A First element of the British plan

With the fall of Napoleon in April, 1814, enabled the British government to shift large forces of veteran troops to North America.  Several offensives were envisaged, including one along the Lake Champlain route. The Americans, preoccupied with operations on the Niagara front, had left this route practically open. In August, Sir George Prevost, Governor General of Canada, with a splendid army of 11,000 men and a strong fleet, began an advance. His only immediate opposition on land was a force of about 1,500 American troops, under Brig. Gen. Alexander Macomb, in a strong line of defenses at Plattsburg.  However, when Commodore Thomas Macdonough's small fleet defeated the larger British fleet in a hard-fought battle in Plattsburg Bay, Prevost returned precipitously to Canada. Thus ended major operations in the north. 

Chesapeake Bay Operations

A second element of the British plan for 1814 was a series of raids along the eastern sea board principally against Washington and Baltimore. The defenses of Washington had been sadly neglected.  In July 1814, President James Madison created the Potomac Military District and placed General Winder in command.  Winder displayed the same ineptitude that had marked him on the Canadian frontier. Some militia was called up, but no fortifications were constructed or planned. In August, Maj. Gen. Robert Ross' British troops, escorted by Admiral Sir Alexander, Cochrane's fleet, arrived off Benedict on the Patuxent River, Confronted with an overwhelming enemy fleet, Commodore Joshua Barney destroyed his small American flotilla of gunboats in the upper Patuxent and marched his sailors and marines to join Winder. The latter, in a high state of confusion, marched and counter marched his troops until he learned that the British were on the road to Blandsberg; then he rushed to interpose  himself between the British and Washington. In the Battle Blandsberg that followed, Barney's men and some of the militia fought stubbornly; the former even counterattacked successfully. But the unseasoned American militia broke and fled. The British burned most of the public building in Washington and then withdrew.   The British then moved against Baltimore. The Maryland militia worked diligently to fortify the town. When the British landed at North Point, The Maryland militia moved forward to delay their advance. In an engagement at Godly Wood, The British inflicted heavy losses on the Maryland militia which withdrew back to Baltimore. A reconnaissance of the Baltimore defenses convinced the British that the fortifications could not be taken without the aid of the fleet to force the entrance to Baltimore. An attempt by the fleet to force the entrance to Baltimore harbor failed whereupon the entire British expedition sailed away.

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 Battle of  New Orleans.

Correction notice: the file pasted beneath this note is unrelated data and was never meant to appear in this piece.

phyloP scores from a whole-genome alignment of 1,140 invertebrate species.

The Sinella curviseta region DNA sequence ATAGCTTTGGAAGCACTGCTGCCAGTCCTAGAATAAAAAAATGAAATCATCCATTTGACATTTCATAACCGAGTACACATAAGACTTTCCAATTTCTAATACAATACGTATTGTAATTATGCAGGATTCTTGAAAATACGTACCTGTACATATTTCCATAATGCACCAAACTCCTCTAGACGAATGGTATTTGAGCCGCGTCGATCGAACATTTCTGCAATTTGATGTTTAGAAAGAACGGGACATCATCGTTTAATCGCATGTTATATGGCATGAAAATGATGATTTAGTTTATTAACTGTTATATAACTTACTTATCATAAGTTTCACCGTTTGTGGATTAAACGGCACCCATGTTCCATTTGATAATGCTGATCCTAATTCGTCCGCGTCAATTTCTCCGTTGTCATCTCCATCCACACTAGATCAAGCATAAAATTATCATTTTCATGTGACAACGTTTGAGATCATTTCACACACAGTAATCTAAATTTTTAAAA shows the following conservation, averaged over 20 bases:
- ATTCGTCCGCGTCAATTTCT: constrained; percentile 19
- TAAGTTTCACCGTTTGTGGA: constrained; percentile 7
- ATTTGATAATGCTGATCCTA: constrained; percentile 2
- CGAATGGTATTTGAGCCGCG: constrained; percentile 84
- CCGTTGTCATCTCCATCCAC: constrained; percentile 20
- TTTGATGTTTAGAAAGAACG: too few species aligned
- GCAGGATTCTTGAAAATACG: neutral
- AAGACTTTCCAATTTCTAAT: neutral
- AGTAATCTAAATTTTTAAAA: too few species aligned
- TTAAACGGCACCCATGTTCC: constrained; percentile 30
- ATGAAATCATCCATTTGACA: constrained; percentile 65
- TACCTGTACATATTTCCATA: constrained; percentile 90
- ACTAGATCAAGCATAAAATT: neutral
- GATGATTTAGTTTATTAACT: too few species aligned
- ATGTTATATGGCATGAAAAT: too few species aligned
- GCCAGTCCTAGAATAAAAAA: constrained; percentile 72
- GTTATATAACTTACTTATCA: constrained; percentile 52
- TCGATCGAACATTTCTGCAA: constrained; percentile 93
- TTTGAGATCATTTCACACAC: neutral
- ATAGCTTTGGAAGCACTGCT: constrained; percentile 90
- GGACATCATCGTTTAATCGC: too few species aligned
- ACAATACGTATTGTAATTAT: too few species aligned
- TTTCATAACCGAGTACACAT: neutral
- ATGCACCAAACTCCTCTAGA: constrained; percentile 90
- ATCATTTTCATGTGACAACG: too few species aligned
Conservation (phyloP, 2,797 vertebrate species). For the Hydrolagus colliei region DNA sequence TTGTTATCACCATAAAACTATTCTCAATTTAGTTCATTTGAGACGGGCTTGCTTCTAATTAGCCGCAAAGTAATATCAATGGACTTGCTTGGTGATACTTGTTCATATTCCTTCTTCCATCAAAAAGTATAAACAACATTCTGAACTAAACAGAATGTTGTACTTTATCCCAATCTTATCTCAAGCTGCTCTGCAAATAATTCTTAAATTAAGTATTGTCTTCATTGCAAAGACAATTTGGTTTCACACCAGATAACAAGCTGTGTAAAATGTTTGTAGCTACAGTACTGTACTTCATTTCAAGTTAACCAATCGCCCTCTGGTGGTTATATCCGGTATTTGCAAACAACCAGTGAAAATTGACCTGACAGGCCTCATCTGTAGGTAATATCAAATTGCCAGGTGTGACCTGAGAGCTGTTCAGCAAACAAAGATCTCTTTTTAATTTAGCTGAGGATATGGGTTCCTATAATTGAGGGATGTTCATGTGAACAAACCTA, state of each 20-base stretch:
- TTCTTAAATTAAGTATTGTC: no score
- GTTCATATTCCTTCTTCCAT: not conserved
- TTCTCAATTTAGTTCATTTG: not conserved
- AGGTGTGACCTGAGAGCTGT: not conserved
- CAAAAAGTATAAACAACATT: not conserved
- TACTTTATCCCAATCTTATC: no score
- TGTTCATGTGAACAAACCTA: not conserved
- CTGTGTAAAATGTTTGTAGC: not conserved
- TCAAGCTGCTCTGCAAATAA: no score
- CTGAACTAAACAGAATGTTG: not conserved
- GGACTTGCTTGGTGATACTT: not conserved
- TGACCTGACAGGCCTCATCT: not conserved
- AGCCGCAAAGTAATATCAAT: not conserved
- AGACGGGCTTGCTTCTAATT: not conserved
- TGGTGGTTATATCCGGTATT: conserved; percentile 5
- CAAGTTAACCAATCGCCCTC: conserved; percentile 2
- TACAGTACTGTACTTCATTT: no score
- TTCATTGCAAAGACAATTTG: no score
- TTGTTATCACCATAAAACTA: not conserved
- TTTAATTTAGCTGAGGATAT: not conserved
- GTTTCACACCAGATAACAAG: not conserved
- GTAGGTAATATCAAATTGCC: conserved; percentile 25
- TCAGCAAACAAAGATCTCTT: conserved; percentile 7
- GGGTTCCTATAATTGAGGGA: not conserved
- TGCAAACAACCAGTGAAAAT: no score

The third element of the British plan contemplated the capture of New Orleans. Maj. Gen. Andrew Jackson had been engaged in suppressing Indian uprisings in the south. A small British force established itself at Pensacola, Florida, and proceeded to arm and supply the Indians gathering there. Jackson seized Pensacola, and then moved west toward New Orleans, leaving most of his regulars at Mobile. At New Orleans, he learned that the British had arrived and had overwhelmed his little squadron of gunboats on Lake Borgne. With characteristic energy he declared martial law and assembled all available forces -mostly militia, stiffened by a handful of regulars, sailors, and the pirates and smugglers.  He made a furious night attack on the advancing British columns, but was repulsed. Jackson then prepared for defense behind the Rodriguez Canal, which was dry at the time. On January 1, 1815, Maj. Gen. Sir Edward Pakenham brought on the Battle of New Orleans with an artillery attack against Jackson's position, but his guns were soon silenced.  On January 8, he launched infantry attacks on both sides of the river and a naval attack up the Mississippi against Fort St. Phillip. In the attack against Jackson's canal position, the 44th Regiment failed to bring forward the scaling ladders needed to enable the main attack to cross the canal. Nevertheless, Pakenham pressed the attack. It was made with great bravery but was repulsed with great loss. The naval attack also failed; the British succeeded on the left bank, but later retired. On January 18, 1815, the British withdrew completely and began operations against Mobile, only to learn that the Treaty of Ghent, ending the war, had been signed on December 24, 1814.  The unanimous ratification by the U.S. Senate of the Treaty of Ghent and the celebrations that followed cloaked the fact that the United States had achieved none of its objectives.  Contrary to American expectations, Canada remained British and eventually developed its own national identity, partly from pride over repulsing U.S. invasions. Meanwhile, Britain’s influence among the northwestern Indians was forever ended, and American expansion in that region proceeded unchecked. In the South, the Creek War opened a large part of that region for settlement and led to the events that persuaded Spain to cede Florida to the United States in 1821.

U.S. Veterans Memorial Museum